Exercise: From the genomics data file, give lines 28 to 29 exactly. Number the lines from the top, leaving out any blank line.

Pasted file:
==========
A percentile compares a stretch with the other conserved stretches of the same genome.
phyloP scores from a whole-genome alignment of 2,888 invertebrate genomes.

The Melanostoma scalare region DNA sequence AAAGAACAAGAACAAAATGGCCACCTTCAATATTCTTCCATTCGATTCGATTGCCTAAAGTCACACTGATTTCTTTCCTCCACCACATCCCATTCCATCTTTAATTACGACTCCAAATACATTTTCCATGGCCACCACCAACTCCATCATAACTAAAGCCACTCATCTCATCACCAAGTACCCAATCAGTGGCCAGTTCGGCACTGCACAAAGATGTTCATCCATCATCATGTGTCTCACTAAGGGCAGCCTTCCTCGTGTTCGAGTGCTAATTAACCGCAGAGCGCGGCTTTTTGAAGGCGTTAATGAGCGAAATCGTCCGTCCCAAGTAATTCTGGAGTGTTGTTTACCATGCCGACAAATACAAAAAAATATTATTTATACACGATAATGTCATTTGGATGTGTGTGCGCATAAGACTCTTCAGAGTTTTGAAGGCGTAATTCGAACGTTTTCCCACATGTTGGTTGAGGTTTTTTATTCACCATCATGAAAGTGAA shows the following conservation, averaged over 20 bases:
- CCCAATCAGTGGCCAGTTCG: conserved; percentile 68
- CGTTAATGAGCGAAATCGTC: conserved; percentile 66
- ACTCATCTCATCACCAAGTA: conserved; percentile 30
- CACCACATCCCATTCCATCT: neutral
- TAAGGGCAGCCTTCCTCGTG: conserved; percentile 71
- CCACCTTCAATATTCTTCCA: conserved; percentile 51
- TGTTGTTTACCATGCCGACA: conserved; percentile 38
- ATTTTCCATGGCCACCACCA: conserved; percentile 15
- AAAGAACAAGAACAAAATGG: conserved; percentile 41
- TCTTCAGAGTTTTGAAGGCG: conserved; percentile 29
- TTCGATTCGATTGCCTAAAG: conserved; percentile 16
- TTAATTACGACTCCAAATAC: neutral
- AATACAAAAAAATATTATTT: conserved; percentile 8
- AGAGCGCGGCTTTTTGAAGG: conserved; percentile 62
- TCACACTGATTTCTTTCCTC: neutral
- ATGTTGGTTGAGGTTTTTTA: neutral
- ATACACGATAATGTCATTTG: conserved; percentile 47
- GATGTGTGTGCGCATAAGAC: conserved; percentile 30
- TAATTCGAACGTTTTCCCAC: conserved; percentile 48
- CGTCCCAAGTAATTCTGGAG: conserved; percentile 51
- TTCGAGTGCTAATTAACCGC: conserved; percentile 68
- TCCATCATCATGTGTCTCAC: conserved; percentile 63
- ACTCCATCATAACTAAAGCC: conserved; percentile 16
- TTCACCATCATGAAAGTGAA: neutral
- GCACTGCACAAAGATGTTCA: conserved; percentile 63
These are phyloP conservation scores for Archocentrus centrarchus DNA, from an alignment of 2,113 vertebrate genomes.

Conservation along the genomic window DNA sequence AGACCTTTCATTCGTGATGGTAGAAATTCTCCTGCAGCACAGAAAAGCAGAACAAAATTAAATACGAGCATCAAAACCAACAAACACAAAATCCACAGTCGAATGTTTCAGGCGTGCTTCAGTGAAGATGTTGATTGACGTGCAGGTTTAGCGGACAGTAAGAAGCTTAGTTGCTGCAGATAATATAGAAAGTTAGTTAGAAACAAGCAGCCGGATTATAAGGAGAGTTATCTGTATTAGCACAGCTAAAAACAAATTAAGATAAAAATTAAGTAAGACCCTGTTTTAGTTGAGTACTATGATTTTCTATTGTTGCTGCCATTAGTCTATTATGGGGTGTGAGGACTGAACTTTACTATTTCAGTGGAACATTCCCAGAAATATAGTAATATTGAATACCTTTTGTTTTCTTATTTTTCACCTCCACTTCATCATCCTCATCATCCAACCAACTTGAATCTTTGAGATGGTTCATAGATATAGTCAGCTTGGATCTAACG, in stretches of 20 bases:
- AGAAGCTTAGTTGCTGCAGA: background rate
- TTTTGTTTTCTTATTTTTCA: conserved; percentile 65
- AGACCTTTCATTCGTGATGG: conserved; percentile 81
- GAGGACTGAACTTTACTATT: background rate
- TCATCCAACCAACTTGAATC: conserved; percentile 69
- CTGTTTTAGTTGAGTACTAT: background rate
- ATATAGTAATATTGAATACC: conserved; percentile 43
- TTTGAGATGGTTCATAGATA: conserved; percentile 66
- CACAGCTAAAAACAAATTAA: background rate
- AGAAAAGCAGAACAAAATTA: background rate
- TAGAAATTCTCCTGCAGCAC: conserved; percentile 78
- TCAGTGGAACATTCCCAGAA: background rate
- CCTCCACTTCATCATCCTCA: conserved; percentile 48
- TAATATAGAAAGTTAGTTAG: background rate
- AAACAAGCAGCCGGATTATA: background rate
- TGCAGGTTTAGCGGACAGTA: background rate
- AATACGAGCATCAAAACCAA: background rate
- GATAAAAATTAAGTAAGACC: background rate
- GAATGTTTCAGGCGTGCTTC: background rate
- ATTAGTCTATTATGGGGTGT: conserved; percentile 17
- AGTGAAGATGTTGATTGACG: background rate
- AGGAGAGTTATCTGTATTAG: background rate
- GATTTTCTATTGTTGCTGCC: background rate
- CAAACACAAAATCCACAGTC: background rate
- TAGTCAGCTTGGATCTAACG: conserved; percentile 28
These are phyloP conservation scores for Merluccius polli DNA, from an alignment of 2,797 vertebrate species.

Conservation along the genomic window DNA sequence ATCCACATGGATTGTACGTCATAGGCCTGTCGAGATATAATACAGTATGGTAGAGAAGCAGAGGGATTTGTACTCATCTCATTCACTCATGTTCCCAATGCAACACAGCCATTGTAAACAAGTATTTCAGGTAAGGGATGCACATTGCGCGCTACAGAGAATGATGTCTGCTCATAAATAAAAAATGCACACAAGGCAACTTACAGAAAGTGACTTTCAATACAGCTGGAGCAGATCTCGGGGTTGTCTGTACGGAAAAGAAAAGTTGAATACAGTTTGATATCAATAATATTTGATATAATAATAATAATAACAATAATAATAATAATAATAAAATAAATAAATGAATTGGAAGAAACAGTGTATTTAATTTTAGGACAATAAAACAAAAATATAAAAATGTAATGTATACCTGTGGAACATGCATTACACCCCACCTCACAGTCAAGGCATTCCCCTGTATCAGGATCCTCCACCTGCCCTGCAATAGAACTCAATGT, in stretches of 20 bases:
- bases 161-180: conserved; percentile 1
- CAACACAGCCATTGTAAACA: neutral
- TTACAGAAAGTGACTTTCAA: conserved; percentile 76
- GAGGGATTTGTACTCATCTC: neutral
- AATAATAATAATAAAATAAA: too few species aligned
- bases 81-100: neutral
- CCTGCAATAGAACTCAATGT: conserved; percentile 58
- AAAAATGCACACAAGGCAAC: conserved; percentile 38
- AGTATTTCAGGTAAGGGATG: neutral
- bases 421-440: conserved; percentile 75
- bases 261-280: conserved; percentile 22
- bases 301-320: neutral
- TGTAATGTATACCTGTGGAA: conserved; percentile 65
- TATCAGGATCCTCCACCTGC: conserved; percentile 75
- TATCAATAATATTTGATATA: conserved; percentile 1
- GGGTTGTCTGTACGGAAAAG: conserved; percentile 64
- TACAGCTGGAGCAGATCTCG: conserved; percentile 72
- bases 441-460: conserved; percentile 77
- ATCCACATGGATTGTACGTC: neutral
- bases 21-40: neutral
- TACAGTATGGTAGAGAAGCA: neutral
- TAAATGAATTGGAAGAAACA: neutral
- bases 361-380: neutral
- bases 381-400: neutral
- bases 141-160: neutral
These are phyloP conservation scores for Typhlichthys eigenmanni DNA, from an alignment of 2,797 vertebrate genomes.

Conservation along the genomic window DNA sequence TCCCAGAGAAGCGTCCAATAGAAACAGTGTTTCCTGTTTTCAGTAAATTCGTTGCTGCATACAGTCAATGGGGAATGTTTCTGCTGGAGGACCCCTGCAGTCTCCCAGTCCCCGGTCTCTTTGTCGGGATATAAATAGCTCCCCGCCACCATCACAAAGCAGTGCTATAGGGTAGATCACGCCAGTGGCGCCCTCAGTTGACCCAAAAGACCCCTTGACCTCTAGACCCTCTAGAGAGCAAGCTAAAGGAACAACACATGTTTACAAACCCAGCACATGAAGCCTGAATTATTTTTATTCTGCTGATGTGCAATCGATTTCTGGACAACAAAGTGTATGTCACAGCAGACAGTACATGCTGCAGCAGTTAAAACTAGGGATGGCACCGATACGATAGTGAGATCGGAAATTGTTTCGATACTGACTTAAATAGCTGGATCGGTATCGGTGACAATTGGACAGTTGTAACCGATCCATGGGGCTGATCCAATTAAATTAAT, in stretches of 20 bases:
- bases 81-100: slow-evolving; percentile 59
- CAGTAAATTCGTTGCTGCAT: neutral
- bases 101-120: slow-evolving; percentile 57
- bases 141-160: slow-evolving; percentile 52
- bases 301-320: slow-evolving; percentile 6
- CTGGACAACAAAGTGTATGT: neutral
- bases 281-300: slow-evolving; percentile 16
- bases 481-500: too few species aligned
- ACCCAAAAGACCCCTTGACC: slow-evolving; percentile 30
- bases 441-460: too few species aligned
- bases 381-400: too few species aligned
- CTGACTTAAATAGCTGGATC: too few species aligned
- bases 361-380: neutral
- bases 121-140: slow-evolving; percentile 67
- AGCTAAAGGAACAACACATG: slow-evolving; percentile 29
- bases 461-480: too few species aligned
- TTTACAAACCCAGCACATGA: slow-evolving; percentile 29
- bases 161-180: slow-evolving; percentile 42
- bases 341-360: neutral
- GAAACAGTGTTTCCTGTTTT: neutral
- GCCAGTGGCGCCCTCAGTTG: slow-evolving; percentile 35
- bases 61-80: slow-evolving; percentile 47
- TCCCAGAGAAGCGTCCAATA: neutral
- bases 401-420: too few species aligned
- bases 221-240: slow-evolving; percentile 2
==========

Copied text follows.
- GCACTGCACAAAGATGTTCA: conserved; percentile 63
These are phyloP conservation scores for Archocentrus centrarchus DNA, from an alignment of 2,113 vertebrate genomes.